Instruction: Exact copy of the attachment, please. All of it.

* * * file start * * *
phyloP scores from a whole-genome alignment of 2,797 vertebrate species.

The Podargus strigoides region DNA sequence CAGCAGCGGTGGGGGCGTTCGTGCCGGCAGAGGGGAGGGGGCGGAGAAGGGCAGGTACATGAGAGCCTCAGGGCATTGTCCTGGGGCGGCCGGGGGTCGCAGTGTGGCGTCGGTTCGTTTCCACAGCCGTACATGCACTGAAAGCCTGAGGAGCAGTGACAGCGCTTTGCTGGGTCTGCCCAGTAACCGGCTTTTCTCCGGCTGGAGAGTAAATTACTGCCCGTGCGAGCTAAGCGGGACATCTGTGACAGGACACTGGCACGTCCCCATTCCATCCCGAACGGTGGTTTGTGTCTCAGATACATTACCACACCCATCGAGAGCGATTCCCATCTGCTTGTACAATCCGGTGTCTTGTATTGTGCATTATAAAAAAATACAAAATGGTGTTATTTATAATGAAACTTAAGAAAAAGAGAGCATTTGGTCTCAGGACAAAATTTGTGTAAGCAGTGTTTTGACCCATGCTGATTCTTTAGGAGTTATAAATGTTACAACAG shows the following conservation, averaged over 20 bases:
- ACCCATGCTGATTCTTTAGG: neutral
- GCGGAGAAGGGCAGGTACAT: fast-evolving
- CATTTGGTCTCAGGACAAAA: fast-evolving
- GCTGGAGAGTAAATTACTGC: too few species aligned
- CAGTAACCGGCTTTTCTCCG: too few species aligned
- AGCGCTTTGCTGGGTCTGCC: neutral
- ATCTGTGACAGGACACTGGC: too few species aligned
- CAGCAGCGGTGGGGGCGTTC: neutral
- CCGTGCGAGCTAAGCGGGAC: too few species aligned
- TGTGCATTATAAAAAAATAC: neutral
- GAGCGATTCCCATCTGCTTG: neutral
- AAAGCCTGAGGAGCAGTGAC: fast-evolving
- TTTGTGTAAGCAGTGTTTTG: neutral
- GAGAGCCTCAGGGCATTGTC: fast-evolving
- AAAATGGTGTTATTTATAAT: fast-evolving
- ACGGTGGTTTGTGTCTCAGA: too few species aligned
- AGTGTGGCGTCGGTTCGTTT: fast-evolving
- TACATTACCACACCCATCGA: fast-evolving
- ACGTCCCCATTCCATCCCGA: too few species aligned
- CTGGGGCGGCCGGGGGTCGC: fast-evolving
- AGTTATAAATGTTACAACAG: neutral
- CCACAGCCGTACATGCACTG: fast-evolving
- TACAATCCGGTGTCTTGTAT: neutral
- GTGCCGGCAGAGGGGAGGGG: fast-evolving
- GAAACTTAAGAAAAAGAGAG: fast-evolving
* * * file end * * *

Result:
phyloP scores from a whole-genome alignment of 2,797 vertebrate species.

The Podargus strigoides region DNA sequence CAGCAGCGGTGGGGGCGTTCGTGCCGGCAGAGGGGAGGGGGCGGAGAAGGGCAGGTACATGAGAGCCTCAGGGCATTGTCCTGGGGCGGCCGGGGGTCGCAGTGTGGCGTCGGTTCGTTTCCACAGCCGTACATGCACTGAAAGCCTGAGGAGCAGTGACAGCGCTTTGCTGGGTCTGCCCAGTAACCGGCTTTTCTCCGGCTGGAGAGTAAATTACTGCCCGTGCGAGCTAAGCGGGACATCTGTGACAGGACACTGGCACGTCCCCATTCCATCCCGAACGGTGGTTTGTGTCTCAGATACATTACCACACCCATCGAGAGCGATTCCCATCTGCTTGTACAATCCGGTGTCTTGTATTGTGCATTATAAAAAAATACAAAATGGTGTTATTTATAATGAAACTTAAGAAAAAGAGAGCATTTGGTCTCAGGACAAAATTTGTGTAAGCAGTGTTTTGACCCATGCTGATTCTTTAGGAGTTATAAATGTTACAACAG shows the following conservation, averaged over 20 bases:
- ACCCATGCTGATTCTTTAGG: neutral
- GCGGAGAAGGGCAGGTACAT: fast-evolving
- CATTTGGTCTCAGGACAAAA: fast-evolving
- GCTGGAGAGTAAATTACTGC: too few species aligned
- CAGTAACCGGCTTTTCTCCG: too few species aligned
- AGCGCTTTGCTGGGTCTGCC: neutral
- ATCTGTGACAGGACACTGGC: too few species aligned
- CAGCAGCGGTGGGGGCGTTC: neutral
- CCGTGCGAGCTAAGCGGGAC: too few species aligned
- TGTGCATTATAAAAAAATAC: neutral
- GAGCGATTCCCATCTGCTTG: neutral
- AAAGCCTGAGGAGCAGTGAC: fast-evolving
- TTTGTGTAAGCAGTGTTTTG: neutral
- GAGAGCCTCAGGGCATTGTC: fast-evolving
- AAAATGGTGTTATTTATAAT: fast-evolving
- ACGGTGGTTTGTGTCTCAGA: too few species aligned
- AGTGTGGCGTCGGTTCGTTT: fast-evolving
- TACATTACCACACCCATCGA: fast-evolving
- ACGTCCCCATTCCATCCCGA: too few species aligned
- CTGGGGCGGCCGGGGGTCGC: fast-evolving
- AGTTATAAATGTTACAACAG: neutral
- CCACAGCCGTACATGCACTG: fast-evolving
- TACAATCCGGTGTCTTGTAT: neutral
- GTGCCGGCAGAGGGGAGGGG: fast-evolving
- GAAACTTAAGAAAAAGAGAG: fast-evolving